States are experiencing a rapid decline in state corporate income tax revenue, and the downward trend has become increasingly pronounced in recent years. Despite rebounding bottom lines for many corporations, a new ITEP report, 3 Percent and Dropping: State Corporate Tax Avoidance in the Fortune 500, 2008 to 2015,finds that effective tax rates paid by profitable Fortune 500 corporations are declining. In fact, since our last study (in 2014) those rates dropped from 3.1 to 2.9 percent of U.S. corporate profits.
The corporate income tax matters to states’ bottom lines and to the overall progressivity of states’ tax systems. In years like this one when more than half of all states face revenue shortfalls and lawmakers across the country are promoting lopsided “tax reforms” that would fall on states’ lower-income residents, it is particularly important for lawmakers to scrutinize the impact of corporate tax avoidance on their state budgets.
In practice, however, 3 Percent and Dropping finds that the opposite is happening. This report comes at a time when lawmakers in a number of states (including Louisiana, Oklahoma, and West Virginia) have considered outright repeal of their state corporate income taxes, and when several other states (including Arizona, Illinois, Indiana, Mississippi, New Mexico, North Carolina, and the District of Columbia) have moved to cut their corporate tax rates.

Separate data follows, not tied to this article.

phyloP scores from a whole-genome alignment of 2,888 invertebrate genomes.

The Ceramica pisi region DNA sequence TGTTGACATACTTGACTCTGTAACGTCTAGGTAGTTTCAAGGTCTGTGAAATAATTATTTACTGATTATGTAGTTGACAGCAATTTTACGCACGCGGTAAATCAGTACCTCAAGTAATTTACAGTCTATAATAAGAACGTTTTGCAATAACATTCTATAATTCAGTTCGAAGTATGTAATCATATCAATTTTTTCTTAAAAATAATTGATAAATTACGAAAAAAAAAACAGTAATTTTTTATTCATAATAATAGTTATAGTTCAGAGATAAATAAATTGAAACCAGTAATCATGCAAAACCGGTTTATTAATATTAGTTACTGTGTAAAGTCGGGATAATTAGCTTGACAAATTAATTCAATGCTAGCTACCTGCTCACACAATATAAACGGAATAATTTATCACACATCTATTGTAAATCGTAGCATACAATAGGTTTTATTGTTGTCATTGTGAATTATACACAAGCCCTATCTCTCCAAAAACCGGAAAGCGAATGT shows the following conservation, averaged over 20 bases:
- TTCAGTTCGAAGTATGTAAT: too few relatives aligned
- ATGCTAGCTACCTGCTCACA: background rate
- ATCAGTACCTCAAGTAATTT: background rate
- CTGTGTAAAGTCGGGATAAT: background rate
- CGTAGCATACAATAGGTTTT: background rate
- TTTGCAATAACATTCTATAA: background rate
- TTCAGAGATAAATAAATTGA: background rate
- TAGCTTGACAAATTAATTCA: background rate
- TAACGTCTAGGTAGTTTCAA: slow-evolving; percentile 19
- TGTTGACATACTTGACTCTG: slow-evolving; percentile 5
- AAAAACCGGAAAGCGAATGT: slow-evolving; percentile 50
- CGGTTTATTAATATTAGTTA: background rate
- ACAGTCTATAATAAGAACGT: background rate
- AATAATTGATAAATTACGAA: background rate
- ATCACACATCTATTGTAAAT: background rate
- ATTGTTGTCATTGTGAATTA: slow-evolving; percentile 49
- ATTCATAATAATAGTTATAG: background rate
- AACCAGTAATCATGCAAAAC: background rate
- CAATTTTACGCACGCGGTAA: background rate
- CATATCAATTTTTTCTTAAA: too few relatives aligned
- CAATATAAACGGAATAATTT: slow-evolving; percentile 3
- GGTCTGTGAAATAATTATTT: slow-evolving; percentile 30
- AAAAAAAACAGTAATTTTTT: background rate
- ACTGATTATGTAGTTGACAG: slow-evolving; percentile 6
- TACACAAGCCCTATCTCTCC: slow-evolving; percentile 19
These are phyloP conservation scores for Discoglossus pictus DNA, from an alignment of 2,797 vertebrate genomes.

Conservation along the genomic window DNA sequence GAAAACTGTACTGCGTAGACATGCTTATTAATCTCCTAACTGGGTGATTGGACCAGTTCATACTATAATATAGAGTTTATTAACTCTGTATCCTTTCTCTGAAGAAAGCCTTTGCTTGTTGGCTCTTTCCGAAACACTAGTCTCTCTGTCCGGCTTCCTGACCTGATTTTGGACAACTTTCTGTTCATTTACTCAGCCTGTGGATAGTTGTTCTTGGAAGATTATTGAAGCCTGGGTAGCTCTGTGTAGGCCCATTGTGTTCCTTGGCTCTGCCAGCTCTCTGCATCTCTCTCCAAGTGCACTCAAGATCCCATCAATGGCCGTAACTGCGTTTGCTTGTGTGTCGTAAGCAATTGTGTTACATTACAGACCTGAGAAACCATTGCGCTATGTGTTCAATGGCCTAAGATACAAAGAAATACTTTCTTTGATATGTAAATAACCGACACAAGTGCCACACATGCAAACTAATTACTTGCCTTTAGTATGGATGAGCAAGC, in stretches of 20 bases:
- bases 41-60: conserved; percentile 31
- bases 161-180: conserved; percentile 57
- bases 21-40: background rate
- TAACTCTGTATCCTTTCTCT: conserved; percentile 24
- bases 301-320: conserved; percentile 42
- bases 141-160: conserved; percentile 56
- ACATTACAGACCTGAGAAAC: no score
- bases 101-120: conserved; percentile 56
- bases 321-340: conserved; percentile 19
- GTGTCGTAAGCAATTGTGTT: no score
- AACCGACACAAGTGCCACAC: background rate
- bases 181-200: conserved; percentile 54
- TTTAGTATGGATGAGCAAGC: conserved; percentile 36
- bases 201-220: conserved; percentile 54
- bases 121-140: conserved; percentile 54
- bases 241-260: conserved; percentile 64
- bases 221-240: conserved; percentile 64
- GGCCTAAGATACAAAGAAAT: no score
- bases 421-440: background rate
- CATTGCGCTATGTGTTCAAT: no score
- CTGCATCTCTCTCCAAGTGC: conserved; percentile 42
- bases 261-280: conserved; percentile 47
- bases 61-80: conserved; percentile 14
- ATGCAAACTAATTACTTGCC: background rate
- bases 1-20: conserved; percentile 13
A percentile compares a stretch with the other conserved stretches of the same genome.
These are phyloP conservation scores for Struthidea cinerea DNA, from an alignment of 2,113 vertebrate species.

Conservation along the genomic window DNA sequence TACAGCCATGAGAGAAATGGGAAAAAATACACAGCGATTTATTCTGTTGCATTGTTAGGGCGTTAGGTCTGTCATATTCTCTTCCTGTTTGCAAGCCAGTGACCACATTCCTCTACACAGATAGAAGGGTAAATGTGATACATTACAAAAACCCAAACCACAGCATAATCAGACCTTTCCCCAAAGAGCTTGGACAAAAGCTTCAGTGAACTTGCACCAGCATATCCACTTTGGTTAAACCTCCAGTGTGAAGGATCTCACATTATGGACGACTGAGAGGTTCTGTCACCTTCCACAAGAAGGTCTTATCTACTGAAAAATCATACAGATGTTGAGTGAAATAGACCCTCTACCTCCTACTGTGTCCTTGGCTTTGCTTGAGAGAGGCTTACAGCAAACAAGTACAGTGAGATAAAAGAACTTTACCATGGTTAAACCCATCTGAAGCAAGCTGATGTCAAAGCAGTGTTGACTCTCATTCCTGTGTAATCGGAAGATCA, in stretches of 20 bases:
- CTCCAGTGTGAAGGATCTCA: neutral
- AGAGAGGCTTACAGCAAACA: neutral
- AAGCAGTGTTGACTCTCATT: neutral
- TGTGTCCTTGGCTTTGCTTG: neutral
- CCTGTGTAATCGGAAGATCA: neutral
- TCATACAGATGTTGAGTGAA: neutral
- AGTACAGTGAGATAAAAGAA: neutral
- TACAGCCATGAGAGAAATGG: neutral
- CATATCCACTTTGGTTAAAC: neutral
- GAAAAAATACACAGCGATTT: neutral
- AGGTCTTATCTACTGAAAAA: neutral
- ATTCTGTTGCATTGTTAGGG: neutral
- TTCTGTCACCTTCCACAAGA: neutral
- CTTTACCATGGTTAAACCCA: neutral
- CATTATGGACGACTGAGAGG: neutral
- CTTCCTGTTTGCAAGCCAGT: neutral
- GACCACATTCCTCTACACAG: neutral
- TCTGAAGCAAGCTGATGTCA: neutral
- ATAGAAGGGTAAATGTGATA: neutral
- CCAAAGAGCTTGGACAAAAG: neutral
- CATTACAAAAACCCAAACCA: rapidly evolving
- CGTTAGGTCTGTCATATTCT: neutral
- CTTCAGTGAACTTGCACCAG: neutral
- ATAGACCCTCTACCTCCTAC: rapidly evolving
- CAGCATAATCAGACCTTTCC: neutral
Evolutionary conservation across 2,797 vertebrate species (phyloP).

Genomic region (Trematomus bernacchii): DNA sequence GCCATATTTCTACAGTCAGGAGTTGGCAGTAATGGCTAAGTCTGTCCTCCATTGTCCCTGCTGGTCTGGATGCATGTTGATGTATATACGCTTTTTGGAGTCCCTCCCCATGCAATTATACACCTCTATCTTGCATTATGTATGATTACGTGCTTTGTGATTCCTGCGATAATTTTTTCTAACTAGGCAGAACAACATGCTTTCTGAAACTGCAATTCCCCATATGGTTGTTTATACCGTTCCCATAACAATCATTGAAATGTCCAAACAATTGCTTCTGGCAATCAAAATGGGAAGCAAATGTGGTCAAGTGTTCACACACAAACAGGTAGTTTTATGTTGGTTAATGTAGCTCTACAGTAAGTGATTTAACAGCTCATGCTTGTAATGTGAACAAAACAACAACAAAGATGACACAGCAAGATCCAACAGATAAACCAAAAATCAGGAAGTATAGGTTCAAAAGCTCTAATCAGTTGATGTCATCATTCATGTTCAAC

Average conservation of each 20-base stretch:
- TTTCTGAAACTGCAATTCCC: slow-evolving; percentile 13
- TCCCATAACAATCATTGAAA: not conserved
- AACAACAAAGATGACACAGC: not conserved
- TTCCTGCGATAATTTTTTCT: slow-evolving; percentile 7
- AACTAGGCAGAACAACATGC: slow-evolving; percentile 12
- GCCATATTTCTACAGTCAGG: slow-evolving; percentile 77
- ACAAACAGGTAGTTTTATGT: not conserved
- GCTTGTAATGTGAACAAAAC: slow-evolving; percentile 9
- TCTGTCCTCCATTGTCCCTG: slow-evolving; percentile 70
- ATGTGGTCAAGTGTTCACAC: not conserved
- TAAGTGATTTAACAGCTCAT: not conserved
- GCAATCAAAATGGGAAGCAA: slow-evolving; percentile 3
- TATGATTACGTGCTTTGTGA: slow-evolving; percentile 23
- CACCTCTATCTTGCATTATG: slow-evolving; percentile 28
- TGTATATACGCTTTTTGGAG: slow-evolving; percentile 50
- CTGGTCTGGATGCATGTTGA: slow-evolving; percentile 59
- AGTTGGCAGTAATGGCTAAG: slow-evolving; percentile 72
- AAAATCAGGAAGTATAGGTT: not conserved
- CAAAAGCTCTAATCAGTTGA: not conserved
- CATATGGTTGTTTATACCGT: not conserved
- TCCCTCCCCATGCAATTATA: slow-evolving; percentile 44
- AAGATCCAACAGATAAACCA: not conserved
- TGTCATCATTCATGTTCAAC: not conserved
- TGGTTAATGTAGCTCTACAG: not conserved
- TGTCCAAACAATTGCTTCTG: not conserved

A variety of policy decisions are driving this decline. In addition to state tax rate cuts, states are providing “incentives” for companies to relocate or stay put. Consider the deal supposedly brokered by President Trump with Carrier in Indiana that included significant state tax breaks. If you think these incentives are too good to be true, they are. A recent New York Times story reported that Carrier did indeed keep some jobs in Indiana after the deal (roughly 800), but still more than 600 people will be out of work. And, there’s a real question about how much the state paid in breaks to retain each job. Blatant manipulation of loopholes by corporate accountants and the continued erosion of state corporate tax bases as a result of ill-advised linkages to the federal tax system also contribute.
States can take steps to strengthen the corporate income tax to ensure that the biggest, most profitable corporations pay their fair share. For more on the steps states can take, read 3 Percent and Dropping.